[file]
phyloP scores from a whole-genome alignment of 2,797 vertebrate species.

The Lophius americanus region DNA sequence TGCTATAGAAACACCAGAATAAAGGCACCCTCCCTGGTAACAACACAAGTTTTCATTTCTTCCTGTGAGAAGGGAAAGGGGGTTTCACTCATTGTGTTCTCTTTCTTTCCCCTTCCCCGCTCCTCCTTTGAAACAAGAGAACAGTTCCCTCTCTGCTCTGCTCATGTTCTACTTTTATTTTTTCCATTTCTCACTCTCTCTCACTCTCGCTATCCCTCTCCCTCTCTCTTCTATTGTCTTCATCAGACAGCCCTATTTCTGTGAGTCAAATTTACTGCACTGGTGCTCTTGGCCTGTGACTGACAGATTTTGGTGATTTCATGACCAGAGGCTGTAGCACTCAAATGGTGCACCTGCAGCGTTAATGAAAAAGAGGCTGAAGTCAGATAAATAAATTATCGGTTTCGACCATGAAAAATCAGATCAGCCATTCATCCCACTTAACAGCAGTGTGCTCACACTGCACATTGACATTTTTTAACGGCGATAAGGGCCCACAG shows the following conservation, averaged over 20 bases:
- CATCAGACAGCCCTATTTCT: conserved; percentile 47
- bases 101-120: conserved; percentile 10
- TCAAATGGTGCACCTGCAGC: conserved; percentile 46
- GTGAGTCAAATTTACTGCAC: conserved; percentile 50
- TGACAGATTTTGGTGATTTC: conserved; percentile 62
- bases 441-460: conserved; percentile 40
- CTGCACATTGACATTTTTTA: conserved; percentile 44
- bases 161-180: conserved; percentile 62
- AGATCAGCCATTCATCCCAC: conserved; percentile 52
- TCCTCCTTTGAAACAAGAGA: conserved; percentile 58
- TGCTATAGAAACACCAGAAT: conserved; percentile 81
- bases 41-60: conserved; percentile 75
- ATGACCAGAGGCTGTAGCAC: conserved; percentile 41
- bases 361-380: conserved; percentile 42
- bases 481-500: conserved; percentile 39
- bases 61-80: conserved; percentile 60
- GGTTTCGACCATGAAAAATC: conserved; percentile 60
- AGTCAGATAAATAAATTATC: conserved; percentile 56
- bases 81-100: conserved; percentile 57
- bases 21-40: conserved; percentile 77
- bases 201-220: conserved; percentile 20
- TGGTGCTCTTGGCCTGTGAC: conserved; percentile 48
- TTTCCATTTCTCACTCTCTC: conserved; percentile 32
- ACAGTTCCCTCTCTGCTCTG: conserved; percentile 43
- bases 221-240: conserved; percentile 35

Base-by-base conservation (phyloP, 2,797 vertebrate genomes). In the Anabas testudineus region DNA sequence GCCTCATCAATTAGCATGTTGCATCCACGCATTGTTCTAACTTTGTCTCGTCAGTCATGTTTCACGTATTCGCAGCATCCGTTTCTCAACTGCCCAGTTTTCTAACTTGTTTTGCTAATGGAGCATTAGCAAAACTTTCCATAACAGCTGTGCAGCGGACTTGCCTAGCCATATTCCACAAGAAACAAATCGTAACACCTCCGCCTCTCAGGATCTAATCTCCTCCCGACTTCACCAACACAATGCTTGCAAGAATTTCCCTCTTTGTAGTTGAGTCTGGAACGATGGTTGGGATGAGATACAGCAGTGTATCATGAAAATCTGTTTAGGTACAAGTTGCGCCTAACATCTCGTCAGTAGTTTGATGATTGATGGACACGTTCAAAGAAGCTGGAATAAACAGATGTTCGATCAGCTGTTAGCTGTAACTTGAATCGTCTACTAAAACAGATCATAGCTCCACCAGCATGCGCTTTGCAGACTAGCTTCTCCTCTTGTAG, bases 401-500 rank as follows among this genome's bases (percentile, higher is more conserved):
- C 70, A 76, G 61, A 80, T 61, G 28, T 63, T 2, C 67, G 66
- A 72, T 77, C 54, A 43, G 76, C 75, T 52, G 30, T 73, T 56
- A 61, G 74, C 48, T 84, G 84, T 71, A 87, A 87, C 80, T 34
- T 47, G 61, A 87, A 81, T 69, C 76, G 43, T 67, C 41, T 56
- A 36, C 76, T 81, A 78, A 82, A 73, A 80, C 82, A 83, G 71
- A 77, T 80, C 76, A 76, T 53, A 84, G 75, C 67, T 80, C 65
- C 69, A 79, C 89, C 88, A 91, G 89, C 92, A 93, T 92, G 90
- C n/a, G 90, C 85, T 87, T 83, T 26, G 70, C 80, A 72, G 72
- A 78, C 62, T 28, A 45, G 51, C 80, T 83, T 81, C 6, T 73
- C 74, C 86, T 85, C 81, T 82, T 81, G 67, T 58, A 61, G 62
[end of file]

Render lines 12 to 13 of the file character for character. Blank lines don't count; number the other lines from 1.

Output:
- TCCTCCTTTGAAACAAGAGA: conserved; percentile 58
- TGCTATAGAAACACCAGAAT: conserved; percentile 81